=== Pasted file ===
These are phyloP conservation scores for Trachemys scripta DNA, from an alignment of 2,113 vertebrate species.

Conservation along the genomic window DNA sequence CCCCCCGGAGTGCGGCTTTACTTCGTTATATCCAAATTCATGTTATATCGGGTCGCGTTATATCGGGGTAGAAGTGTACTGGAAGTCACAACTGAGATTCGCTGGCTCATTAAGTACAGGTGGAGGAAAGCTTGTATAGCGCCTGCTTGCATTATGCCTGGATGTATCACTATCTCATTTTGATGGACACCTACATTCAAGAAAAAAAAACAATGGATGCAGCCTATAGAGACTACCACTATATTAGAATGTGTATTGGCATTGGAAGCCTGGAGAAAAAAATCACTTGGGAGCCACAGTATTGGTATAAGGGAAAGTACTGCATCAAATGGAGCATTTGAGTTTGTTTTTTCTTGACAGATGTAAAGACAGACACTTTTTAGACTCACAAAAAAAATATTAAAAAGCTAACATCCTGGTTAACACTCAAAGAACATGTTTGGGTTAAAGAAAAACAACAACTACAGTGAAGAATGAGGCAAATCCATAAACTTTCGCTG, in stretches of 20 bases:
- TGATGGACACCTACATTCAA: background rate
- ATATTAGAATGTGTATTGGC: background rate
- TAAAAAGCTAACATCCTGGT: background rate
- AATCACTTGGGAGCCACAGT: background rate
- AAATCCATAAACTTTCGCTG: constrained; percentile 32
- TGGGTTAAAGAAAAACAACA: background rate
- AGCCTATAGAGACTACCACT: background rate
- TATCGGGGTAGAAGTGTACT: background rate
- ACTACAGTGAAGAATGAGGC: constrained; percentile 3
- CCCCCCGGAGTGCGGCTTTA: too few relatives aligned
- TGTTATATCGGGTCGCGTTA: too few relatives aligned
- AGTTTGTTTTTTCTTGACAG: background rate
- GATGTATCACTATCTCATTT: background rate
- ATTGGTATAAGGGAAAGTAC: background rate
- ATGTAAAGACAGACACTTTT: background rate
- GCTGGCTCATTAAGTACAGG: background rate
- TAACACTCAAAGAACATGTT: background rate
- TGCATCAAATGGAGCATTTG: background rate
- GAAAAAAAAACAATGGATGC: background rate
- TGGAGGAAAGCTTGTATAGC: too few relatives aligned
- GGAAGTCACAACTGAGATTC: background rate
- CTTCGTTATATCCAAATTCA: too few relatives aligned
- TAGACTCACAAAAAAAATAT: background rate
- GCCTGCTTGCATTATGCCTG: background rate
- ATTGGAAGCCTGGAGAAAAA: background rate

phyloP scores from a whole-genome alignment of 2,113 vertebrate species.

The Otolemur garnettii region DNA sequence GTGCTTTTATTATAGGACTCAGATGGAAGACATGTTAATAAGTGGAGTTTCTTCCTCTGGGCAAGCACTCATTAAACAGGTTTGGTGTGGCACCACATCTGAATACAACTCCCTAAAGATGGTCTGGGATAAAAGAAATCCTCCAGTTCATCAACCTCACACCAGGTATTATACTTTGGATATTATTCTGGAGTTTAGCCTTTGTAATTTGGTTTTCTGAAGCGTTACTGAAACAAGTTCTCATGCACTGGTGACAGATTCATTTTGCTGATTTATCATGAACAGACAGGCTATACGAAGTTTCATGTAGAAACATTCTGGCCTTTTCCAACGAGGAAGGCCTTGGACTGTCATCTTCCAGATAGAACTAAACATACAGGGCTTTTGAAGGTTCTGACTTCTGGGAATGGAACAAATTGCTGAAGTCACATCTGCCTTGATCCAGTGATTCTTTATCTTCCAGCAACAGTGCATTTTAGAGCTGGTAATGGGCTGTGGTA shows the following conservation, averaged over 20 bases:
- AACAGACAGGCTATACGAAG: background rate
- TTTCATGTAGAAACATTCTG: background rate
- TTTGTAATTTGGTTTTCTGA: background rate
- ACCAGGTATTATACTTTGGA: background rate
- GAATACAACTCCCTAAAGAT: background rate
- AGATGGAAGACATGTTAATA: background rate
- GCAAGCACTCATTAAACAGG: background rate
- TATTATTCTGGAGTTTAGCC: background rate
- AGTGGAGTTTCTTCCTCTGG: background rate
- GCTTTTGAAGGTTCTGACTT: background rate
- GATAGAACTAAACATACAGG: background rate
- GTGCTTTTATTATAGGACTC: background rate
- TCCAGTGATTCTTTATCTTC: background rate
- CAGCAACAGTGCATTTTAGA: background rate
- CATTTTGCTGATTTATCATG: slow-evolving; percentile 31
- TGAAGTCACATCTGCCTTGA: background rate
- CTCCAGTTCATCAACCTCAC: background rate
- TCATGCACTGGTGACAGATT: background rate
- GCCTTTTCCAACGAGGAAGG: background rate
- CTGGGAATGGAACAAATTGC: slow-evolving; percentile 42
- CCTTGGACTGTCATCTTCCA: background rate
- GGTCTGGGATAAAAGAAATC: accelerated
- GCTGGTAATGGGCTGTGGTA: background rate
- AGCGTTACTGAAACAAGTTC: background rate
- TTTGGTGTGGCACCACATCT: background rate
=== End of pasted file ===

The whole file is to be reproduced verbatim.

These are phyloP conservation scores for Trachemys scripta DNA, from an alignment of 2,113 vertebrate species.

Conservation along the genomic window DNA sequence CCCCCCGGAGTGCGGCTTTACTTCGTTATATCCAAATTCATGTTATATCGGGTCGCGTTATATCGGGGTAGAAGTGTACTGGAAGTCACAACTGAGATTCGCTGGCTCATTAAGTACAGGTGGAGGAAAGCTTGTATAGCGCCTGCTTGCATTATGCCTGGATGTATCACTATCTCATTTTGATGGACACCTACATTCAAGAAAAAAAAACAATGGATGCAGCCTATAGAGACTACCACTATATTAGAATGTGTATTGGCATTGGAAGCCTGGAGAAAAAAATCACTTGGGAGCCACAGTATTGGTATAAGGGAAAGTACTGCATCAAATGGAGCATTTGAGTTTGTTTTTTCTTGACAGATGTAAAGACAGACACTTTTTAGACTCACAAAAAAAATATTAAAAAGCTAACATCCTGGTTAACACTCAAAGAACATGTTTGGGTTAAAGAAAAACAACAACTACAGTGAAGAATGAGGCAAATCCATAAACTTTCGCTG, in stretches of 20 bases:
- TGATGGACACCTACATTCAA: background rate
- ATATTAGAATGTGTATTGGC: background rate
- TAAAAAGCTAACATCCTGGT: background rate
- AATCACTTGGGAGCCACAGT: background rate
- AAATCCATAAACTTTCGCTG: constrained; percentile 32
- TGGGTTAAAGAAAAACAACA: background rate
- AGCCTATAGAGACTACCACT: background rate
- TATCGGGGTAGAAGTGTACT: background rate
- ACTACAGTGAAGAATGAGGC: constrained; percentile 3
- CCCCCCGGAGTGCGGCTTTA: too few relatives aligned
- TGTTATATCGGGTCGCGTTA: too few relatives aligned
- AGTTTGTTTTTTCTTGACAG: background rate
- GATGTATCACTATCTCATTT: background rate
- ATTGGTATAAGGGAAAGTAC: background rate
- ATGTAAAGACAGACACTTTT: background rate
- GCTGGCTCATTAAGTACAGG: background rate
- TAACACTCAAAGAACATGTT: background rate
- TGCATCAAATGGAGCATTTG: background rate
- GAAAAAAAAACAATGGATGC: background rate
- TGGAGGAAAGCTTGTATAGC: too few relatives aligned
- GGAAGTCACAACTGAGATTC: background rate
- CTTCGTTATATCCAAATTCA: too few relatives aligned
- TAGACTCACAAAAAAAATAT: background rate
- GCCTGCTTGCATTATGCCTG: background rate
- ATTGGAAGCCTGGAGAAAAA: background rate

phyloP scores from a whole-genome alignment of 2,113 vertebrate species.

The Otolemur garnettii region DNA sequence GTGCTTTTATTATAGGACTCAGATGGAAGACATGTTAATAAGTGGAGTTTCTTCCTCTGGGCAAGCACTCATTAAACAGGTTTGGTGTGGCACCACATCTGAATACAACTCCCTAAAGATGGTCTGGGATAAAAGAAATCCTCCAGTTCATCAACCTCACACCAGGTATTATACTTTGGATATTATTCTGGAGTTTAGCCTTTGTAATTTGGTTTTCTGAAGCGTTACTGAAACAAGTTCTCATGCACTGGTGACAGATTCATTTTGCTGATTTATCATGAACAGACAGGCTATACGAAGTTTCATGTAGAAACATTCTGGCCTTTTCCAACGAGGAAGGCCTTGGACTGTCATCTTCCAGATAGAACTAAACATACAGGGCTTTTGAAGGTTCTGACTTCTGGGAATGGAACAAATTGCTGAAGTCACATCTGCCTTGATCCAGTGATTCTTTATCTTCCAGCAACAGTGCATTTTAGAGCTGGTAATGGGCTGTGGTA shows the following conservation, averaged over 20 bases:
- AACAGACAGGCTATACGAAG: background rate
- TTTCATGTAGAAACATTCTG: background rate
- TTTGTAATTTGGTTTTCTGA: background rate
- ACCAGGTATTATACTTTGGA: background rate
- GAATACAACTCCCTAAAGAT: background rate
- AGATGGAAGACATGTTAATA: background rate
- GCAAGCACTCATTAAACAGG: background rate
- TATTATTCTGGAGTTTAGCC: background rate
- AGTGGAGTTTCTTCCTCTGG: background rate
- GCTTTTGAAGGTTCTGACTT: background rate
- GATAGAACTAAACATACAGG: background rate
- GTGCTTTTATTATAGGACTC: background rate
- TCCAGTGATTCTTTATCTTC: background rate
- CAGCAACAGTGCATTTTAGA: background rate
- CATTTTGCTGATTTATCATG: slow-evolving; percentile 31
- TGAAGTCACATCTGCCTTGA: background rate
- CTCCAGTTCATCAACCTCAC: background rate
- TCATGCACTGGTGACAGATT: background rate
- GCCTTTTCCAACGAGGAAGG: background rate
- CTGGGAATGGAACAAATTGC: slow-evolving; percentile 42
- CCTTGGACTGTCATCTTCCA: background rate
- GGTCTGGGATAAAAGAAATC: accelerated
- GCTGGTAATGGGCTGTGGTA: background rate
- AGCGTTACTGAAACAAGTTC: background rate
- TTTGGTGTGGCACCACATCT: background rate